Files in this item



application/pdf8815367.pdf (18MB)Restricted to U of Illinois
(no description provided)PDF


Title:Soviet Strategy Toward African National Liberation Movements
Author(s):Kempton, Daniel Robert
Doctoral Committee Chair(s):Kanet, Roger E.
Department / Program:Political Science
Discipline:Political Science
Degree Granting Institution:University of Illinois at Urbana-Champaign
Subject(s):Political Science, International Law and Relations
Abstract:The author argues that Soviet involvement in the developing world can be heuristically characterized by two ideal types of strategies--model and ally strategies. With an ally strategy the Soviet Union seeks to develop an alliance relationship with a developing world regime or movement, largely on the basis of mutual economic, strategic and political interests. Potential allies, therefore, are selected on the basis of the interests they share with the Soviet Union and not on the basis of their political orientation. Conversely, with a model strategy Soviet relations are largely based on the basis of a regime's, or political movement's, commitment to Soviet style Marxism-Leninism. Using these categories, this study seeks to determine: what strategy, if any, has guided recent Soviet strategy toward African national liberation movements. Toward this end, it examines three cases studies: (a) Soviet strategy toward the African National Congress, (b) Soviet strategy toward the Movimento Popular de Libertacao de Angola (MPLA), and (c) Soviet strategy toward the Zimbabawe African People's Union. The author concludes that in each of the above cases Soviet strategy generally conformed to the model strategy during the 1970s. However, since 1980 Soviet strategy has increasingly contained various elements of an ally strategy.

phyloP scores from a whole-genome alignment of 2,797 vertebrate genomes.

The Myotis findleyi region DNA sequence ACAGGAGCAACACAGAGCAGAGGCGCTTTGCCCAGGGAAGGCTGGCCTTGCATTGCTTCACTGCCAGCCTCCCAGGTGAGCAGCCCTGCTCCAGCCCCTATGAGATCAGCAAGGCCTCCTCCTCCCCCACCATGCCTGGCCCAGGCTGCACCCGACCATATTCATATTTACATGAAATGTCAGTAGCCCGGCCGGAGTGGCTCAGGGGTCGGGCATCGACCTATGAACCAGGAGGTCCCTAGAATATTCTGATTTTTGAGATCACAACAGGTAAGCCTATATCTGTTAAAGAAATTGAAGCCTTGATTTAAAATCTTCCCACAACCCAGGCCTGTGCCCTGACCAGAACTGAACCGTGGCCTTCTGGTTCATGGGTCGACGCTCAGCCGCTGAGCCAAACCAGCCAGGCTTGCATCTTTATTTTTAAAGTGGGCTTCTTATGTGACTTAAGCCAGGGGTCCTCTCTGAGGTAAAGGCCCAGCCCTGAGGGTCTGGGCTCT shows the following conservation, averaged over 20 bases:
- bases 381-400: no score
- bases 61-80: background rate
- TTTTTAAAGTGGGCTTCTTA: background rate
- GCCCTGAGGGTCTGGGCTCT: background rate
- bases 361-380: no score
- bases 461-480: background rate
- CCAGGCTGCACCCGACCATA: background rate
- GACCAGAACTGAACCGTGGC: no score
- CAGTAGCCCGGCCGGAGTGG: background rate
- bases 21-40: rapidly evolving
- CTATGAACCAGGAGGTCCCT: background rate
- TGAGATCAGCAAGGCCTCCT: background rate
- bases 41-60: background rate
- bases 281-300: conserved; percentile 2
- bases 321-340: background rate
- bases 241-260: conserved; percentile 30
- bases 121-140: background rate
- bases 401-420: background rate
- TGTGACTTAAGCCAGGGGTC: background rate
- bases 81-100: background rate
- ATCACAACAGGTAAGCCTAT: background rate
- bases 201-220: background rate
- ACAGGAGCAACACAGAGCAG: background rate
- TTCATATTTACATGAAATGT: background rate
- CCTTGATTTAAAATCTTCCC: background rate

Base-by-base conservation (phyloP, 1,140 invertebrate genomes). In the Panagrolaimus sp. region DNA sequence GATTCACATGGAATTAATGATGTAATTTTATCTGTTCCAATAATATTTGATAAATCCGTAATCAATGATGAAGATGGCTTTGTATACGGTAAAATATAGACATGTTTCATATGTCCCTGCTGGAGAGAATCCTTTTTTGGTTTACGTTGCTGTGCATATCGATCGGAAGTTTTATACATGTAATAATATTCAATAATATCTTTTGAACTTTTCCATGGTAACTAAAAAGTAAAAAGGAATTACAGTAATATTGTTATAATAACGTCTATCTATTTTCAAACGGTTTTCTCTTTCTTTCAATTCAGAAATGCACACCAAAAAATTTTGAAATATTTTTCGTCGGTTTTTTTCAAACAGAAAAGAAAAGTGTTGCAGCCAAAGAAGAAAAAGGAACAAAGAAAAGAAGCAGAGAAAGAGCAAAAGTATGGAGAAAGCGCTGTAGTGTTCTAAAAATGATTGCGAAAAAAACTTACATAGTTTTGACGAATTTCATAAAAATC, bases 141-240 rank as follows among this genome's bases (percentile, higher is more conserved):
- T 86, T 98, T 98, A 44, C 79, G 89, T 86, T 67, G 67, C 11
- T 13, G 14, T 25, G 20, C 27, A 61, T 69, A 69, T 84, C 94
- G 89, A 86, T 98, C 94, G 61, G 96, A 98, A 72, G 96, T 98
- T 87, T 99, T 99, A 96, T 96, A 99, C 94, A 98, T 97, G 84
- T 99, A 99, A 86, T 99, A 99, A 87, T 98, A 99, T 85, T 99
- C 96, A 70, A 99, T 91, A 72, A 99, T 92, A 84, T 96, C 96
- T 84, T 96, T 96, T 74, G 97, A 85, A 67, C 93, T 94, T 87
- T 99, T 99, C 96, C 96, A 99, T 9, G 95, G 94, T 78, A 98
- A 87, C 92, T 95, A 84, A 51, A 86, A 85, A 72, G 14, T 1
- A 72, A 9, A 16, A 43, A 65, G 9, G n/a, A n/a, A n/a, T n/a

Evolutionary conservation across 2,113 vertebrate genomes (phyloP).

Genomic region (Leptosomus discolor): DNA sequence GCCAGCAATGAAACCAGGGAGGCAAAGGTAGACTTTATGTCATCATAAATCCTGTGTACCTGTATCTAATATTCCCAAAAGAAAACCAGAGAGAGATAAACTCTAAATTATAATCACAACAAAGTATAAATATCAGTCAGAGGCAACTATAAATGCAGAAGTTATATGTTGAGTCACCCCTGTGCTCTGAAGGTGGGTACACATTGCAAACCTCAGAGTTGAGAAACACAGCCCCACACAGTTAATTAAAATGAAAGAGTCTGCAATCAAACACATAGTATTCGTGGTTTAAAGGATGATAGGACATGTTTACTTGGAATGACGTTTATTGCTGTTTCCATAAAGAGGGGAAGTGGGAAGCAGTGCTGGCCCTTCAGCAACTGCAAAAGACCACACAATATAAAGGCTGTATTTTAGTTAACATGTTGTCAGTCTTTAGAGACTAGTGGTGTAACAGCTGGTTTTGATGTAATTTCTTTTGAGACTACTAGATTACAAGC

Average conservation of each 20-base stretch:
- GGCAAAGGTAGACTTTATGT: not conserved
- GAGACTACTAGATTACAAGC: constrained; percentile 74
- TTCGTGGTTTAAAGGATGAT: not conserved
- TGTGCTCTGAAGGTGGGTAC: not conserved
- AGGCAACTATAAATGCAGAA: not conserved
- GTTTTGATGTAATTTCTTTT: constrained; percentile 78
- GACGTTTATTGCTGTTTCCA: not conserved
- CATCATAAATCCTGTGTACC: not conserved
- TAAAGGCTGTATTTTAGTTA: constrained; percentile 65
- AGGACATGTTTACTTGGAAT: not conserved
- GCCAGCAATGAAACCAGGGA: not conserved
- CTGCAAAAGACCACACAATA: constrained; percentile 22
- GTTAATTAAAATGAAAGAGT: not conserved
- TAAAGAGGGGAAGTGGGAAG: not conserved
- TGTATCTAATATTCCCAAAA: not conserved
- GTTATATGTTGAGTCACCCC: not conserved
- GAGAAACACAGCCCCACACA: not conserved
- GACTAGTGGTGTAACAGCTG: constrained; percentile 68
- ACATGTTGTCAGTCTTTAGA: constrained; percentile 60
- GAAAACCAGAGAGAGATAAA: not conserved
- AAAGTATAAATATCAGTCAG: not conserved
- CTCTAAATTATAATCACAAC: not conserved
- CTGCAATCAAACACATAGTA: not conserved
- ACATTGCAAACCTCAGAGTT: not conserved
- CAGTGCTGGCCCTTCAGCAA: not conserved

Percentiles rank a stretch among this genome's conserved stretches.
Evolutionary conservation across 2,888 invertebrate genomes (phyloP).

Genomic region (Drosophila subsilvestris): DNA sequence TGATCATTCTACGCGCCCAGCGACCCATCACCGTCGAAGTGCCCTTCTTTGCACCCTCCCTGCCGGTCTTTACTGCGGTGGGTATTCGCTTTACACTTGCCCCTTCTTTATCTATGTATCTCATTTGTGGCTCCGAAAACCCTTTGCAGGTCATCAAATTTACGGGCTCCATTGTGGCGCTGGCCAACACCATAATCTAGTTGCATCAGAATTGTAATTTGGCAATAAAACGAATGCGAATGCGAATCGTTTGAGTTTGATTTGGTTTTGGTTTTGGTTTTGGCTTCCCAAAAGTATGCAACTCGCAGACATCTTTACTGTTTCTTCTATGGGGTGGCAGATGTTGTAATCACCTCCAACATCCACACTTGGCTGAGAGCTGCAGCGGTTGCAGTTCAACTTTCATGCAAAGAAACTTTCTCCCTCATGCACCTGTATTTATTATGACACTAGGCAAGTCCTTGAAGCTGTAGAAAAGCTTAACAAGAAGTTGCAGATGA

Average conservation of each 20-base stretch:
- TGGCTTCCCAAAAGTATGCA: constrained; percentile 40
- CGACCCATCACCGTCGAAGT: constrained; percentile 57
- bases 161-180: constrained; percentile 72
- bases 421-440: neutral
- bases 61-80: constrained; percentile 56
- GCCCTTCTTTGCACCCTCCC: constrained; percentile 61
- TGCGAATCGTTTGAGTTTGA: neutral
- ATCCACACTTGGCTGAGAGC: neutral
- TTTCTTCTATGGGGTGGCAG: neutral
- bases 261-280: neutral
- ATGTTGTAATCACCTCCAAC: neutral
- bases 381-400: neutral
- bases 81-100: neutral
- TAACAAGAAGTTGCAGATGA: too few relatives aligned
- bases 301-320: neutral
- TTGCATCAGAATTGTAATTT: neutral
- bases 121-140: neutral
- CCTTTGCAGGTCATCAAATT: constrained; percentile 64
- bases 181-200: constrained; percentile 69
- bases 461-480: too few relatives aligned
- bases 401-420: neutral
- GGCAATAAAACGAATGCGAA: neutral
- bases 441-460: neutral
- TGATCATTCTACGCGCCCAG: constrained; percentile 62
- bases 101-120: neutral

Issue Date:1988
Description:349 p.
Thesis (Ph.D.)--University of Illinois at Urbana-Champaign, 1988.
Other Identifier(s):(UMI)AAI8815367
Date Available in IDEALS:2014-12-15
Date Deposited:1988

This item appears in the following Collection(s)

Item Statistics